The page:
However, in contrast to many other festivals on the mainland there appears to be many who attend because it is an event, rather than a music festival. To give one example, where we were ensconced three young men in their late teens or early 20s chatted throughout every single band, their gaze never once upon the stage...
And, to a certain extent there is a Radio One Roadshow element about the first two bands. Fanglcub and Nothing But Thieves are competent 'alt' rock acts.
Apart from a devoted few hundred down the front who were familiar with the songs. While the Southend 'Thieves brought the first mass singalong of the evening with their closer 'Amsterdam'.
However, the night belonged to the headline acts, both of whom showed that you can be 'alternative' and still have true rock running through your veins.
Biffy Clyro have proved themselves loyal to Belfast, trying to include the city as much as possible on tours, schedules and logistics allowing - perhaps it is the early reception they received, or perhaps it is just a natural affinity between the Scots and us lot over here.
What is sure is that Simon, James and Ben lay all on the line every time they mount a stage in the city. True they may have had much bigger stages and audiences (headlining Download), but they approach each show with the same vim and vigour.
There is a compulsive energy about everything the band undertakes, as was evident from the moment 'Wolves of Winter' opening chords it was obvious that most were reciprocating that energy.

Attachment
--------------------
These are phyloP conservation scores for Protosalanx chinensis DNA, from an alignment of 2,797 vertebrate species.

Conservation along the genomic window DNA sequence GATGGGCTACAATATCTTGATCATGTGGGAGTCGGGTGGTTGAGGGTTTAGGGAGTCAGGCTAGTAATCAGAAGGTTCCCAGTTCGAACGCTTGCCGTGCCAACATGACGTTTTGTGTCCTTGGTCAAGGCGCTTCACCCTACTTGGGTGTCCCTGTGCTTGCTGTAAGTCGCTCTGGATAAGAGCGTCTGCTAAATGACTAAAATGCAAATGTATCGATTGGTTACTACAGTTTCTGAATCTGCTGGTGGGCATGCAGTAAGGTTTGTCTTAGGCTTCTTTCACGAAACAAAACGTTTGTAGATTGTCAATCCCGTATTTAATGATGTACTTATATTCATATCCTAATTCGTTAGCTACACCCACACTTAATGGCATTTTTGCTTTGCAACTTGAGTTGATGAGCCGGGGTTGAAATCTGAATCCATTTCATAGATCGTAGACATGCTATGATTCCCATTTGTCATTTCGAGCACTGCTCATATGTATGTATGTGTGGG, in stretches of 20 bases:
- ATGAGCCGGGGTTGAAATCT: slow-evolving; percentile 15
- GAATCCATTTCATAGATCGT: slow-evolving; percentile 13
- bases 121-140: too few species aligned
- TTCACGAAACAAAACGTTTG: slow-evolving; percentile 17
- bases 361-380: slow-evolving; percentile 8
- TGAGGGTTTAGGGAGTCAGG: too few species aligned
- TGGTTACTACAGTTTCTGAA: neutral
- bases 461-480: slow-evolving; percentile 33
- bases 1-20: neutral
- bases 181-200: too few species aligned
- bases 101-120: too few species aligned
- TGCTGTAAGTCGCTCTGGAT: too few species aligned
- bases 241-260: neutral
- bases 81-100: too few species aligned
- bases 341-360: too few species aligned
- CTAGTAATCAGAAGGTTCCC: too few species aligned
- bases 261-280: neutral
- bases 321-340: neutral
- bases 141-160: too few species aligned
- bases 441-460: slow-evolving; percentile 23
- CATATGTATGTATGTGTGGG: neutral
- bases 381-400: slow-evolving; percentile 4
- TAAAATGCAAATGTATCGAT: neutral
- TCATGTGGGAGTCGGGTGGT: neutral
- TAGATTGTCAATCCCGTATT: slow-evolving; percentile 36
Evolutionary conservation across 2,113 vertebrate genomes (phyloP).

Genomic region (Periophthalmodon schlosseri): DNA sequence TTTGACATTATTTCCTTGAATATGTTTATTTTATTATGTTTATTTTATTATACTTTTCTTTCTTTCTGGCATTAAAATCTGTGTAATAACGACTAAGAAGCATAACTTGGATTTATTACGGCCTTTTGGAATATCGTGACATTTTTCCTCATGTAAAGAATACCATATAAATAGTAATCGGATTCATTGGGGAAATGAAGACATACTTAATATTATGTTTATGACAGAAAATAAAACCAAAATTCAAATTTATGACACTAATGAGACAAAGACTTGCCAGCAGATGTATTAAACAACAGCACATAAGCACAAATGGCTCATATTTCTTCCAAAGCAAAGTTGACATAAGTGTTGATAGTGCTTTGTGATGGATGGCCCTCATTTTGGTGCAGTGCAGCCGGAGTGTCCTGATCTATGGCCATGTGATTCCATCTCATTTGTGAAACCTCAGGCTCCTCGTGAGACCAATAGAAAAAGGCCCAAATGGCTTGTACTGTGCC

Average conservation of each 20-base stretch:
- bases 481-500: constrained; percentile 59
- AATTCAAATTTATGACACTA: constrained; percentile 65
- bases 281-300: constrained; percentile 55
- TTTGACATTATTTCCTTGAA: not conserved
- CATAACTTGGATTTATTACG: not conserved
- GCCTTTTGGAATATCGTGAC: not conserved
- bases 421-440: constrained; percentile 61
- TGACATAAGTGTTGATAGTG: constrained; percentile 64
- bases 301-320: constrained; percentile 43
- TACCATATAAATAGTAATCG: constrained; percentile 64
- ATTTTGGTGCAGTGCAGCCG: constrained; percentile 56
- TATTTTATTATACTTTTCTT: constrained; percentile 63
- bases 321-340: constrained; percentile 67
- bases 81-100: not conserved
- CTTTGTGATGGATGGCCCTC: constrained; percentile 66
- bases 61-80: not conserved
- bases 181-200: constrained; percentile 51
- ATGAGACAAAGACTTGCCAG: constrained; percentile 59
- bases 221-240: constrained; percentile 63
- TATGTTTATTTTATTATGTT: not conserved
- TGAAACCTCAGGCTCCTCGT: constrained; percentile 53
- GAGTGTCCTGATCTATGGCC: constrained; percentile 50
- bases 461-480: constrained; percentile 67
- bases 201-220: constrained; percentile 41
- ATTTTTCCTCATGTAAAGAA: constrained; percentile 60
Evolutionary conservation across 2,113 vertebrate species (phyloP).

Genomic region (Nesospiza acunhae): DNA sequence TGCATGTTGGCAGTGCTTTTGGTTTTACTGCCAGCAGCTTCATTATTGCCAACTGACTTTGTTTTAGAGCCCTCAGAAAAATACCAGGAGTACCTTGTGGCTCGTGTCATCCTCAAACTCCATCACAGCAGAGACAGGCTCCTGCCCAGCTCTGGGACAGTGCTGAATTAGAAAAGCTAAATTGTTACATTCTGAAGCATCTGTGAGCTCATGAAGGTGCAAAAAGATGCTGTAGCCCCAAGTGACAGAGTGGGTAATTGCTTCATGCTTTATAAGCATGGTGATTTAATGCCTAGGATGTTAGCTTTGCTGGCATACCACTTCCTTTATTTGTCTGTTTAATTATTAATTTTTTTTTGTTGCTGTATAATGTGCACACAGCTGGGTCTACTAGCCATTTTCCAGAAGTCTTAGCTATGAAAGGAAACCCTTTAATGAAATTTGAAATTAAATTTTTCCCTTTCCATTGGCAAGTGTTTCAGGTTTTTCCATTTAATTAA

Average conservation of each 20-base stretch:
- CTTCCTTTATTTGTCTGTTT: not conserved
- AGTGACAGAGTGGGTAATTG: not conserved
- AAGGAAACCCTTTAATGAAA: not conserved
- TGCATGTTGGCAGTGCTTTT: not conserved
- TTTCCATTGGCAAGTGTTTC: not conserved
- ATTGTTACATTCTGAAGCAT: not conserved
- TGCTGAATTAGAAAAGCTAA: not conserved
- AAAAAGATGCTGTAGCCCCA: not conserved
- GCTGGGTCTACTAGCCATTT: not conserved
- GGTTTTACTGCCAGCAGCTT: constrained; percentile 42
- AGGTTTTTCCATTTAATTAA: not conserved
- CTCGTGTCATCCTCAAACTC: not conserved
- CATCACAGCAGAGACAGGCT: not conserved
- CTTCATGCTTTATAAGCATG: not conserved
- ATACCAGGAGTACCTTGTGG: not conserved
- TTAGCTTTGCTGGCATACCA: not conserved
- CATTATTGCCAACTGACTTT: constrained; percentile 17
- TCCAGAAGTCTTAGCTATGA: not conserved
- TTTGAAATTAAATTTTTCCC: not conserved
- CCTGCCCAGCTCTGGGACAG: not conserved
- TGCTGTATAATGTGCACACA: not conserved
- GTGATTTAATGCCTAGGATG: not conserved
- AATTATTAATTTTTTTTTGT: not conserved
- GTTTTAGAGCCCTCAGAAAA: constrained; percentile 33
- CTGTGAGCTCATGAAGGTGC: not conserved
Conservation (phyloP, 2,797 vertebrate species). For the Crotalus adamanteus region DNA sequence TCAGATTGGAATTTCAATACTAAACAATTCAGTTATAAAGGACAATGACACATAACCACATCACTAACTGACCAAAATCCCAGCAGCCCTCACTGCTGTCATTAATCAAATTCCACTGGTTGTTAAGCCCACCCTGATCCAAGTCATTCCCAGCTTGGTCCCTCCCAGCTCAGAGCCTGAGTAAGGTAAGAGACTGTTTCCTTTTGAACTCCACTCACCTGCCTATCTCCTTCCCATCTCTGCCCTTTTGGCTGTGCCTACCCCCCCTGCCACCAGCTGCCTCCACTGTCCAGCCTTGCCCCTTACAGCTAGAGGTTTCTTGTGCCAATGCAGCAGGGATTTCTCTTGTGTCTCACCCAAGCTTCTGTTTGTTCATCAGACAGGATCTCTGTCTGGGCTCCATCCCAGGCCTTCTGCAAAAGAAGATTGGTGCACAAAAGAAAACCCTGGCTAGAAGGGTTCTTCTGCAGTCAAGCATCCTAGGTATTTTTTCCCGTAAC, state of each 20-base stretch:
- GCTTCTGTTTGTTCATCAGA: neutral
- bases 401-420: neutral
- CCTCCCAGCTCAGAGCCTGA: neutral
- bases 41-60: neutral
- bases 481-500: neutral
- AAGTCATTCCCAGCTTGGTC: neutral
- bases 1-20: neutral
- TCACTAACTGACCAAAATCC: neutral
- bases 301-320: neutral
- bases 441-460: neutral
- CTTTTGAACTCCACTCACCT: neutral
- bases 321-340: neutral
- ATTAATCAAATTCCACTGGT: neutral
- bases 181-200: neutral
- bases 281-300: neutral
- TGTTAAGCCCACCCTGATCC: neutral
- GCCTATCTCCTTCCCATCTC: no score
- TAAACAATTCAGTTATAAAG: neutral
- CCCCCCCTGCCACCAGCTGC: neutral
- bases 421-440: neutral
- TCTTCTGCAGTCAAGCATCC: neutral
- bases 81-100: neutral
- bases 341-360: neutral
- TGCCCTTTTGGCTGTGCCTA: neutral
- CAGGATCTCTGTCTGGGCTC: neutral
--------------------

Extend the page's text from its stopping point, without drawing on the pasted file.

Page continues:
What sometimes is beguiling about Biffy Clyro is that beneath the seemingly radio friendly tunes there are arrangements that strike an almost prog element and lyrics that touch a nerve.
'Living is a Problem Because Everything Dies', 'Bubbles' and 'Mountain' have that rare mix of pomp and poignancy that is an elixir for the soul.
The easy banter of Simon - remarking about the strange site of blue skies in Belfast and saying it felt like he was in Westeros maintained the flow of the show, with 'Biblical' and 'Animal Style' the real stand-outs.
Arriving slightly late on stage Muse delivered both musical prowess and a light show that dazzled. Songs dripping with fx they still have something of power in everything they do.
Yes, the lights, the codology of Matt's Sparx-style glasses, and the samples may showcase the extravagance of the band's vision - spaced out rock that is perhaps where Hawkwind would be had they been formed in the 90s.
Like Biffy the fact that Matt, Chris and Dominic have been together since their inception adds a confidence that translates on to the stage; a confidence that delivers the right amount of magisterial arrogance; a confidence that they will engage the crowd.
As darkness fell the SFX opener merged into 'Dig Down', that ended with the intro of 'Psycho's 'Drill Sergeant' sample.
For all the stage show lights, pyro, ticker tape, confetti, massive white beach balls and trickery it was the core of the familiar songs that kept the majority in rapt attention.
And, there was a sense of mischief in parts - was that a few chords of AC/DC dropped in at the conclusion of one track?
With a glint in his eye Matt announced that he'd used Ancestry.com and discovered he was 53% Irish - and said that this was no wonder as his mother was born in Belfast - sure most already knew his roots are somewhere about here, but it still drew a cheer.
'Assassin' was an awesome rendition, and 'Hysteria' was sublime, but it was the cohesion of the set that struck the right note. For all the flamboyance this had the feel of an intimate show rather than a massive festival machine.
Vital 2017's rock night will be remembered by many for the powerful sets of Muse and Biffy, but the reality is that for all the might on show the undercard needs strengthening for future years - and with it being on a 'school night' it can never compete with the weekend 'dance' night in terms of attendance.
However, that being said next year's rock night at Vital will have a lot to live up to after Biffy Clyro and Muse's sets.
Review by Jonathan Traynor
Pictures by Darren McVeigh